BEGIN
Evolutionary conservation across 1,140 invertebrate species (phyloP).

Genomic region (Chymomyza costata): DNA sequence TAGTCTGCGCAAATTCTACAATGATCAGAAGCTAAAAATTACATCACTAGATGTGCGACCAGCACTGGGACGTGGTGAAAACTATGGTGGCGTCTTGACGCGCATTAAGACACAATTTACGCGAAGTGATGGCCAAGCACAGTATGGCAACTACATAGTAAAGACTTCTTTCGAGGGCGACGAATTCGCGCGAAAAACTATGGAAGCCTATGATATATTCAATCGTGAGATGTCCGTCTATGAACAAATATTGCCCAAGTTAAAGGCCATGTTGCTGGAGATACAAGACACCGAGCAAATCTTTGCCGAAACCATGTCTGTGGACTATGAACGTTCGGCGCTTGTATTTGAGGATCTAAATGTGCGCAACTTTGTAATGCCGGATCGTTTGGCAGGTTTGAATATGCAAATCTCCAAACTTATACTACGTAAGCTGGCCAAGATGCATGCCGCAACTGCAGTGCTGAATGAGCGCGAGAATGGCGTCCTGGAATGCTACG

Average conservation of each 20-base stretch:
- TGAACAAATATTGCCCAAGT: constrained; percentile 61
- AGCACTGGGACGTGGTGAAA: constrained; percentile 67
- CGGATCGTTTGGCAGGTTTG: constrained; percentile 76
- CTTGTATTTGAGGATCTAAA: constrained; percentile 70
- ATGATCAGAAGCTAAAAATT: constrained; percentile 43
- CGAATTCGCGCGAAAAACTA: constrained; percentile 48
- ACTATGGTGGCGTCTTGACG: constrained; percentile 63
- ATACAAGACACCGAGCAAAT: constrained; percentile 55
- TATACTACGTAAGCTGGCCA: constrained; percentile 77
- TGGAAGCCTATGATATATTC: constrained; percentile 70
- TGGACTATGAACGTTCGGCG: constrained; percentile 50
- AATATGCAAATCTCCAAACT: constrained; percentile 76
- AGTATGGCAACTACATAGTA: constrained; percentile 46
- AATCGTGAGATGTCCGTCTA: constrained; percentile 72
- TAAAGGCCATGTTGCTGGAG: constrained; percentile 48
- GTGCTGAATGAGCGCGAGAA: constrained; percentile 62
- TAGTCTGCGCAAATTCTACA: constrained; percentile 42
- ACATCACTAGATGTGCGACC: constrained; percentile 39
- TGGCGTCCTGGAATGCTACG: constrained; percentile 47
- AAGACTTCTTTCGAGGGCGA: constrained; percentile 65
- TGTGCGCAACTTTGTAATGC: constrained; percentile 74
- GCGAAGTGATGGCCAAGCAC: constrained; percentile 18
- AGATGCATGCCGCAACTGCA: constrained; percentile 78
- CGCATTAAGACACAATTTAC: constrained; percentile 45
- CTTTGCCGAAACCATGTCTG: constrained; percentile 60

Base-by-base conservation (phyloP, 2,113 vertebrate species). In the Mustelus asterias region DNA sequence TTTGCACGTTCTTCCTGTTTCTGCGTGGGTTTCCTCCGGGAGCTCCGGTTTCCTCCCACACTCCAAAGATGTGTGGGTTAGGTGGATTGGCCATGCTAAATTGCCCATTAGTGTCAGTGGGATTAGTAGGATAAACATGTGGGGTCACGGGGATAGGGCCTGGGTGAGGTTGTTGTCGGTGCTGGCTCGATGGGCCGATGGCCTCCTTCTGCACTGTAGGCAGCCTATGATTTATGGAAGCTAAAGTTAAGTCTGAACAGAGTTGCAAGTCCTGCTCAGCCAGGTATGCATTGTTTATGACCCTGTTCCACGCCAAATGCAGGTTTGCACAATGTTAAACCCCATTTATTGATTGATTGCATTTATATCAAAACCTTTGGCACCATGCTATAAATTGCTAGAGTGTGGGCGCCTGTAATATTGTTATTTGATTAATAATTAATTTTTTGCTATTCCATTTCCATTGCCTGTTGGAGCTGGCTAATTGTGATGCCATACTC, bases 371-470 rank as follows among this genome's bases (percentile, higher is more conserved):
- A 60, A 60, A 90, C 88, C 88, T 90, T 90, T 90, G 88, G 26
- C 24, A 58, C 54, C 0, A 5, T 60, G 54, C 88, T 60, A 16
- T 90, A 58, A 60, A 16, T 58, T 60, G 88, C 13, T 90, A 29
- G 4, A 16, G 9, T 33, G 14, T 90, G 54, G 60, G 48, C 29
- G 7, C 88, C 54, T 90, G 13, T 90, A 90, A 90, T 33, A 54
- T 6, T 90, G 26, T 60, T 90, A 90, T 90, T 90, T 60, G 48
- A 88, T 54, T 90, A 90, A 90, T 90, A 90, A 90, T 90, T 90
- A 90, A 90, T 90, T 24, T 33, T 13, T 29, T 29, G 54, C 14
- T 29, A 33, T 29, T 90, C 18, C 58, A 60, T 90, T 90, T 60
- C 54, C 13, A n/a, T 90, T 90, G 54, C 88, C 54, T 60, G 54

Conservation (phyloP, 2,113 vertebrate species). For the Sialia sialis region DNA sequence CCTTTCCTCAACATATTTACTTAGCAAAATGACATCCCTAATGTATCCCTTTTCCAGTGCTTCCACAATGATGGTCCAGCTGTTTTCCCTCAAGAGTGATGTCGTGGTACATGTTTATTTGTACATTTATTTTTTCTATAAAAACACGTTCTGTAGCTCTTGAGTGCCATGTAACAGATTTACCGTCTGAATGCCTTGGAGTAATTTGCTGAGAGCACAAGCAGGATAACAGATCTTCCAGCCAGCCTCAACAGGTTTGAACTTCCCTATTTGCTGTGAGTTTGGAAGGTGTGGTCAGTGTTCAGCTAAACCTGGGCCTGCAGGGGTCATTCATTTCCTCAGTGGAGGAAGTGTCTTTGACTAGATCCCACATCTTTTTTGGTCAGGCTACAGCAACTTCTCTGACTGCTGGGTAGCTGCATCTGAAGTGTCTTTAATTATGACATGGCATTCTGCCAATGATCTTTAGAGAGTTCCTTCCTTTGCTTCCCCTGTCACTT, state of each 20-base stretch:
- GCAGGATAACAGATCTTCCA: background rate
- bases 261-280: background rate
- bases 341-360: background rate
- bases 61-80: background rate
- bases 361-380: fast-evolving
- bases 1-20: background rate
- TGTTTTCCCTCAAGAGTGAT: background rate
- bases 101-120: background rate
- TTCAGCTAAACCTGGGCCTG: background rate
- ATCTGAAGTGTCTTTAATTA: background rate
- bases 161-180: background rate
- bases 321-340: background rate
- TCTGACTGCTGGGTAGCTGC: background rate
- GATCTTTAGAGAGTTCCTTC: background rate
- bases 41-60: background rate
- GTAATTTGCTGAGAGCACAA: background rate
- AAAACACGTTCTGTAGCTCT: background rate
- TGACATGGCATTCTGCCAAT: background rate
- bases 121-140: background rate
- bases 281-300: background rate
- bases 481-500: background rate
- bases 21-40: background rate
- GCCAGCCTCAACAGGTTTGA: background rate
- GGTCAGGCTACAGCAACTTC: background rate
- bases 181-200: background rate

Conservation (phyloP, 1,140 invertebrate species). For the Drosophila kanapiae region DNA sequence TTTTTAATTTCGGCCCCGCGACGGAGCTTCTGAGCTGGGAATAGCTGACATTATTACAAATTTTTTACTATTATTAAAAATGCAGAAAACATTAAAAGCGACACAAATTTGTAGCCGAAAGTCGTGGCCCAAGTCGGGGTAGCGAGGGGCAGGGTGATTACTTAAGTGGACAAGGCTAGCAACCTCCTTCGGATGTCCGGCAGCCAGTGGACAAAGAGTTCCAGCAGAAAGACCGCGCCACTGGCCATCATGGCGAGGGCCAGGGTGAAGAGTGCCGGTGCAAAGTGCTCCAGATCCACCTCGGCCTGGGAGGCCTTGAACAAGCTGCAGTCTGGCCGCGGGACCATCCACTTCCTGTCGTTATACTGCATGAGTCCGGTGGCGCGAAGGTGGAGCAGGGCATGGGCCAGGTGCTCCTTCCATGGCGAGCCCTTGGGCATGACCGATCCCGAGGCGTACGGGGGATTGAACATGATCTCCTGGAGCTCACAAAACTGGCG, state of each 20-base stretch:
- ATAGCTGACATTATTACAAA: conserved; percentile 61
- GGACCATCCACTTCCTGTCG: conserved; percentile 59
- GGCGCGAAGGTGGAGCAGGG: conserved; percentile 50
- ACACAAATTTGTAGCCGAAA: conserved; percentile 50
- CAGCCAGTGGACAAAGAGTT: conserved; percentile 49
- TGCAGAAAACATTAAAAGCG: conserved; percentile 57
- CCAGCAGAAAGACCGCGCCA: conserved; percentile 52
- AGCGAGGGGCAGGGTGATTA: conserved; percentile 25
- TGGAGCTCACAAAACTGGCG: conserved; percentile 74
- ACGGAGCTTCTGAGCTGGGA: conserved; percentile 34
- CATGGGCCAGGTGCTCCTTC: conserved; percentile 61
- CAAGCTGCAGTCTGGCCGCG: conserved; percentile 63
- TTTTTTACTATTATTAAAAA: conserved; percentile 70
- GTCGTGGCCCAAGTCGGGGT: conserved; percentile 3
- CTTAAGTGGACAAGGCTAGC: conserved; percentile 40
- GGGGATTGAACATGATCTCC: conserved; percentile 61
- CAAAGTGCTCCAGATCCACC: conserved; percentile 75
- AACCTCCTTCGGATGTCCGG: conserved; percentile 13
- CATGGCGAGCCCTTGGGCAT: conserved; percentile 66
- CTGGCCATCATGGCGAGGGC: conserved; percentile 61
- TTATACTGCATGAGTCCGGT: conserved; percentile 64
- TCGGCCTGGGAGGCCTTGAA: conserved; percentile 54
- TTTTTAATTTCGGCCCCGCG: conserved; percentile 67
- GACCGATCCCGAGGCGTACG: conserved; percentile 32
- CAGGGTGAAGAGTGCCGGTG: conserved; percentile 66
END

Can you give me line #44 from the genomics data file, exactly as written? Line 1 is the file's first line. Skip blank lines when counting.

- bases 61-80: background rate